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THE NEBRASKA INDEPENDENT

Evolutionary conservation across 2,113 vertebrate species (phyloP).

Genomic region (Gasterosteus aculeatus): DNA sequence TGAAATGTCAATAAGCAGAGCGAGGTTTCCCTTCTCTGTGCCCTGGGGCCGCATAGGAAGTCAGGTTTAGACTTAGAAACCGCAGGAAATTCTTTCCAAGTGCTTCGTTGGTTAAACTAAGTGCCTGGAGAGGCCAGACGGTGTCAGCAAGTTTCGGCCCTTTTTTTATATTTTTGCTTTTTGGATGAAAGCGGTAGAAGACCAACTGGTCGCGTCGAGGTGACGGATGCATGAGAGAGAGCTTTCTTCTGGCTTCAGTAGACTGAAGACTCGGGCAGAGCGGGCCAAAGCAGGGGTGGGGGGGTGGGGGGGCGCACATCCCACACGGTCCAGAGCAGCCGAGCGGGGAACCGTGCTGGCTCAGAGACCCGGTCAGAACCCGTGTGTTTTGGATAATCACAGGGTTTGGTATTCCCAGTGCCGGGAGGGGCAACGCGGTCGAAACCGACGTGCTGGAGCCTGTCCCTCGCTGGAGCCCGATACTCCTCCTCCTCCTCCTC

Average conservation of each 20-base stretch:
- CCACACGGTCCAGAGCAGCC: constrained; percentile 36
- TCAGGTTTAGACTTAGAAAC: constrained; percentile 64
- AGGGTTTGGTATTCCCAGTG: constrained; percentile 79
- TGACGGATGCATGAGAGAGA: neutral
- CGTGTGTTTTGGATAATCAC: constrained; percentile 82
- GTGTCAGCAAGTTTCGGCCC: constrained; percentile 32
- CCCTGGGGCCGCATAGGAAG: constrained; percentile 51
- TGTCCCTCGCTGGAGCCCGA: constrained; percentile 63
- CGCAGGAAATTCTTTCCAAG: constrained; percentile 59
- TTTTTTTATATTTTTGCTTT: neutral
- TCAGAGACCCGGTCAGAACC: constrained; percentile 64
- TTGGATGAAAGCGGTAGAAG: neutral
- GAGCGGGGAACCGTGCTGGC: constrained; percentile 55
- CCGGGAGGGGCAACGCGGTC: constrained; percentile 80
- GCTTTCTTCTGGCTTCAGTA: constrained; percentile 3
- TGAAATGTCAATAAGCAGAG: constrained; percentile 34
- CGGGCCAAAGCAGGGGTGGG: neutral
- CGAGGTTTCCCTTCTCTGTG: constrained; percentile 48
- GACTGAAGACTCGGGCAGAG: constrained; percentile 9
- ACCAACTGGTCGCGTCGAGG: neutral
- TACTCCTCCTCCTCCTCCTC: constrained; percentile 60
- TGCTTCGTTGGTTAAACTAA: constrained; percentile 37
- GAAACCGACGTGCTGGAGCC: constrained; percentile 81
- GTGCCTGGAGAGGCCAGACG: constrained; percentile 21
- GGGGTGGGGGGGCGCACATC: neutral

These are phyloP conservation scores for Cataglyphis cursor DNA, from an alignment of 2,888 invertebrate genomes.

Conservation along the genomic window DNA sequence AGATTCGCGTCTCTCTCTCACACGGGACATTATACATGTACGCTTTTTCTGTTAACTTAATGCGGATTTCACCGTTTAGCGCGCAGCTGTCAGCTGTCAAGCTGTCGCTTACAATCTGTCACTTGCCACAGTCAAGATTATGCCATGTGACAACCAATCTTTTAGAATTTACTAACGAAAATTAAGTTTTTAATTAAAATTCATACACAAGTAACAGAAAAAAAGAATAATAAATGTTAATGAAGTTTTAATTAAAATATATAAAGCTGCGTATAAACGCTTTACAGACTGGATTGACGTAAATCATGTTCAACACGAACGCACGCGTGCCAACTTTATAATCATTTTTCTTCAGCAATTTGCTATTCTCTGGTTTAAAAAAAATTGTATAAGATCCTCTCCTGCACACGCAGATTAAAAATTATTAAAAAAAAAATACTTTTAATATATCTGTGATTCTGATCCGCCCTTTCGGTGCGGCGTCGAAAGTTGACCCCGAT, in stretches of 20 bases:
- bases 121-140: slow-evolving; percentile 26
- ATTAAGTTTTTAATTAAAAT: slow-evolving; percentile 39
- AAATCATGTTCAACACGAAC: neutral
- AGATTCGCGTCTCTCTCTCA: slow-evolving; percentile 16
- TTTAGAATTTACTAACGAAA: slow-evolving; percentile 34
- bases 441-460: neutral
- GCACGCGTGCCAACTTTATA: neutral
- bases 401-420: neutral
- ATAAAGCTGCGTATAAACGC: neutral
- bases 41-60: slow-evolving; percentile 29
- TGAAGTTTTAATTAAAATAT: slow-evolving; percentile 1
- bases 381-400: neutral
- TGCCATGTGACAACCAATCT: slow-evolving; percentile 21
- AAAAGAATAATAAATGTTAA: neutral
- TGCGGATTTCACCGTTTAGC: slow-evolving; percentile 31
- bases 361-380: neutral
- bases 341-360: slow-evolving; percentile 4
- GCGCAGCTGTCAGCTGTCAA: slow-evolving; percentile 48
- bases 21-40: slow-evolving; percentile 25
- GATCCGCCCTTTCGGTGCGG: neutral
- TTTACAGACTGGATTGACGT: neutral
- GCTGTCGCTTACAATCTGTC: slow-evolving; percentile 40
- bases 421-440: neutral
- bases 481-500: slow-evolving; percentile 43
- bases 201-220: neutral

APRIL 14, 1904. A Singular Editor Independent: Like probably hundreds of otherg of your readers, I was very much Interested la the New York city letters from your senior editor during his sojourn there, bo much interested that I wish he could have stayed there longer and written more of his suggestive observations. Had he gone into the "up state" cit ies and country, too, and observed the way In which our congressional and assembly candidates are slated and nominated, I'm sure he would have seen the futility of attempting any substantial reform or of expecting any really progressive legislation until the masses of the voters in both the big parties In the eastern states aje pre sented with some system of easy, but radical reform in the manner ana methods of conducting their nominat ing primaries. Some system that will easily enable the voters In each party to themselves directly nominate the lawmaking candidates oi each party and the platform constructing dele gates to their state and national con ventions. Some system that will make it to the interest of aspirants for such nom inations and representative positious to come out In advance of such nom inating dates and declare how they stand and what their convictions are regarding the legislation which the masses of these party voters really de sire and are much interested in. Then men who had no convictions and no Intelligent comprehension of what the masses of the voters wont, or having both, lacked the courage lo boldly express such convictions, woi'ld have no show of a nomination or se lection. Then, the voters In each pat ty would actually select and nominate their own legislative and congres sional candidate? instead of having them selected for them. As your senior editor was ili or absent about the time I made the ac quaintance of The Independent, it i3 only lately that I am beginning to ap preciate the strength of the pereon allty of the founder of your journal. Not as a captain or a colonel in the Old Guard alone is he Interesting, but his evident dei th of character and feeling as betrajed in his mysterious ly deep intuitions regarding mu3ii,. Its recent pages touched upon in your paper, engage the attention and awaken the curiosity of your new read era. To me a striking naiallel n sug gested with that of the life and char acter of a man who, though engaged In an entirely different field of effort for the benefit of humanity, we.: throueh a remarkahlv similar pvnrf J PT1P0 nr.fl WAS -in of no nnna.Un -iwl v jnuv 3 wugVieuilUUjS (lUU assidious in his work. To mark the parallel, let mc quote as ioiiows from the life of the charac ' "In 1832 Schoolcraft was appointed Indian agent for the tribes of the Lake Region and established his headquar ters at Mackinaw, where the following year he married the grana-daughter cf a noted Ojibway chief, who had re ceived her education In Europe. At the time of his journey to Lake Itasco he was a member of the Michigan 1p2 islature, a commissioner to take the census of the Indians in the, state, and collect information concerning tne Six Nations, and having performed mis task to the satisfaction of the au thorities, he was authorized bv con gress to obtain reports relatine to ml me mman triocs or tne country and to collate and edit the results of his la bors. The remaining years of his liie were spent in this work. He was elected a member of several scientific societies In this country and Europe: the degree of LL. D. bang conferred on him by the University of Geneva He la the author of thirty-one works treating of various branches of scion 'e in (connection with his extended ox ploratlous through various sections of the country, He Is also the author of neveral poems of merit, lectures, aud numerous report? on Indian subjects In 1S".2 his Indian wifo tiled. . , . '"No explorer has done more than l.e lo enlighten the nation on matters 01 , the great est Importance conneiUt specially with the (Treat I.akes am the Mississippi Valley. Ho was nn example of what talent anj aceal lu lled with energy of chut tuter may iu c"mp!!h in the cause of letter nr.d ttclence by the mere force of appltca tUiu without the Advantage of hi tew Itary wealth, the lmpule of pattoa gmmmmmmm i i mi. HEADACHE (if iW M tii m mm w m 1 . A -A ' 1 age or the prestige of early academi cal honors." You mav extend this singular paral lel farther by reference to your sen ior's visit to the more than six na tions of savages inhabiting Manhut- :an island! The inhuman kind that et women and children starve and freeze by dozens In hallways on frigid winter nights, while they feast and frolic by thousands in comiortaUiy heated palaces close by. JAMES BARTLK i . Amsterdam, N. Y. Jefferson's Religion Cincinnati, O., April 10, 1904. At the Vine Street Congregational church this morning, the pastor, Herbert S. Bigelow, commemorated the birthday of Thomas Jefferson -in a sermon on 'Jefferson's Religion." He said in i part: 1 Biographers differ as to the date of Jefferson's birth. Some say the 2nd of April, 1743; others say the 13th. The weight of authority is with the 2nd. The 13th, however, would have jeen appropriate, since his whole me was a challenge to the superstitions of men. Whatever the date of his birth, t was a kindly fate which selected for his death the Fourth of July, the day which will be Jefferson's whho the republic stands. At memorial ser vices the land over, much will be said about Jefferson's service in the cause of politcal liberty. Something shouid be said about his achievements in be half of religious freedom. A SECOND DECLARATION. ' In Jefferson's time, the laws of Vir ginia imposed severe penalties upon those who denied the being of God, or the doctrine of the Trinity, or the di vine authority of the Scriptures. Jef ferson inspired the act of -1779 by which the general assembly of Vir ginia declared "that all men shall be free to profess, and by argument to maintain their opinions in matters. of religion and that the same shall in io wise diminish, enlarge, or affect -their civil capacities." Jefferson seems to have had litiie patience with professional preachers. He praised the Quakers for having dis pensed with them. JEFFERSON'S OATH. He was foremost in his opposiiicn to the effort to engraft upon the new nation that scion of tyranny a state church. "The clergy," said he, 'by getting themselves : established uy law, and engrafted into the machine of government, have been a very for midable engine against the civil and religious rights of man." He knew that the partisans of a religious es tablishment regarded him as their bitterest foe. "And they believe rignt ly," said he, "tor I have sworn upon the altar of God, eternal hostility against every form of tyranny over the mind of man." What Jefferson thought of the doc trine of eternal punishment is inll mated In a letter in which he com mented on the fearful conditions in France previous to the revolution. "It it a true picture of that country lo which they say we shall pass hereat- ter, and where we are to see God and his angels in splendor, and crowds cf the damned trampled under their feet." This sarcasm suggests a query. How far have men been made content with the frightful inequalities of hu man life by the influence of that atrocious conception of a paradise buiit upon the writhing bodies of tLe damned? The tendency of this doc trine must have been to reconcile men to the co-existence of, happiness and misery. There are some who cannct enjoy an earthly .prosperity ft cm which their fellows are barred, for them, an exclusive heaven would be intolerable. WAS HE A CHHISTIAN? Jefferson declared that Christianity was "the most multiline, and benevolent, but most perverted system that evtr shone on man. , , . To the corruptions of Christianity, I am indeed opposed; but not to the genuine precepts ot Jesus hlniHt If. I am a Christian In itit only tteiisio he whihed anyone to be; sincerely attached to hlh dtHtrltus, in preference to all others, ascribing to him every human excellence and be Hexing he never ilalmeu any other." REASON" AND ORACLE. Jefferson believed that man' in! ml was given him to use. our own lf4- ou," fa Id he, 'U the only oracle glvtii you by heaven, and you are anowti ttMe, ttut fup the rUhliiOA but tip- rlKhtne.-H of the lctiim." To ThotitUM I'ulue ho wrote amu; HKtment: "Cm on then In doing wtta ytir pen v. bat In other time wm done with the sword! Fhow that re formation I none prat-th aide by nitet atlnjj en the mind than on the U ef limit. ' I Mirrdj, Atd"ron n y, "Count mo lu fur true popultaiu at) times and in all plu cj. STATES kJUWrLlJk FROM SOUTH CAROLINA Recommends Pe-ru-na Other Prominent Men Testify. 'tll I Hon. John J. Patterson, Ex-United States Senator from South Carolina, in a letter from 37-3 Chestnut street, Philadelphia, Pa., writes : "As quite a number of my Mends have and are using Peruna as a catarrh cure with beneficial results, I feel that I can safely recom mend it to those' suffering from that disorder." J. J. Patterson. Commodore Nicholson of the U. S. Navy. Commodore Spmerrille Nicholson, of the United States Navy in a letter from 1837 It Street, Northwest, Washington, D. C, says: " Your Peruna has been and is now used by so many of my friends and acquaintances as a sure cure for catarrh that I am convinced of its curative qualities and I unhesitatingly recom mend It to all persons suffering from that complaint." S. Nicholson. , D. S. Minister to Guatemala. ' Dr. W. Godfrey Hunter, U. S. Minister to Guatemala, aud ex-member of Con-.-'refis from Kentucky, in a letter from VAfihington, D. C, writes : " I am fully satisfied that your Peruna is an efficacious remedy for catarrh, as I and many of my friends have been benefited by its use." W. G. Hunter, M.D. Well known men of dignity and promi-. nence in the United States endorse and recommend Peruna for catarrh. It you do not derive prompt and satis factory results from the use of Peruna, write at once to Dr. Hartman, giving & full statement of your case, and he will be pleased to give you his valuable ad vice gratia. Address Dr. Hartraan, . President of The Hartman Sanitarium, Columbu, Ohio. Connecticut Editor Independent: Enclosed please find my name for the Old Guard. I am still an old pop, though I am afraid Connecticut is almost hopeless. I was appointed on the organization com mittee at Denver, but have been sick over a year and have been unable to do anything; and don't know when 1 shall be able to do active work again, if ever; but will do what I can. I will endeavor to fina a few pop ulists in different parts of the state, if I cam We would have lots of them if Cleveland happened to get the nomi nation. . . T. U THOMAS. Hartford county, Conn. Tarrant Co., Texas Editor Independent: I am ready to do some work for our cause and vull order the five educational cards. I am pleased with the work done at St. Ixnits. Hop the Old Guards will fall In line and go to work, for it Is Rtdng to take a long pull and a strong pull to get from under the gallium yoke of bondage. I would like lo have had our ticket out before either of th old parties, but the time and place for the noiul nation ulU me. I trtutt that the thkrt tjiat 1 named at that time and pUuc will be elected aud It will If the oy in the trenche wilt tome tmt and charge the enemy. Tell the boy to cheer up. Now, ny brother, much, depends on our pica. Thank to God we have nome of the noblest editor that IM tottntry afford. Th"y are our r-u. era!, May the God of Heaven Kind them. Now, Mr. IMHor, let' Uu 1 by ti.e Omitha ptsUorm. with tllrevt IckUu I ion added. I liie that our p trty will adopt the referendum to pncin nor putty in th luture. I think the (banc ftie Rood fr our fctate, Tex u, if wo rn perfect i precinct club plan. Out noble Park has got the ball in motion. I want it to roll to every nook and corner cf our great state and nation. JAS. H. DAVIS. Washington Co., Nebraska Editor Independent: Herewith you will find one dollar to help pay tLc. expenses of enrolling the Old Guard; also enrollment making me a mem ber of the same of which I am very proud. I am no stickler for names, but for principles. I am neither a prophet nor the son of a prophet, but I do say that if our organization should go to pieces we have accomplished a thou sand times more than enough good to pay for all it has cost; for It has al most persuaded the democratic party to our way of thinking and made the republican party Jump sideways as it never did before. Our principles can never die; the principles of the Omaha platform wl.t live on and on. You may break, you may shatter The vase. If you will. Hut the scent of the roses Will hang 'round It still. C, A. WIllTFOftP. W. .It, rjnkfdon, llalierrham county, Ga.: "Knroll me as oto or the OTI Guard of ropullxm, from IM fimu erji" alliance up. And ol Hon, ThouuM T. Vatoti 1.1 nominated for ptcd dent, jott ny count one vote for hl:.i pure. ty nil mean ki t p in (he in'.l tile of the road iu hstvt la inoie tit Ion." Dr. T. I.. Mjer. Mcil.JUn. Mis,, one of the tlntt ihea player in tha oi.ith, and who tean an Itidepe a-tl-nt K'lt'M tlb- r In the dJtt w he,i it had a i h . department, r-nrw or another year with tnt comnunt: ' 'From a .l.ilil who llkei jou.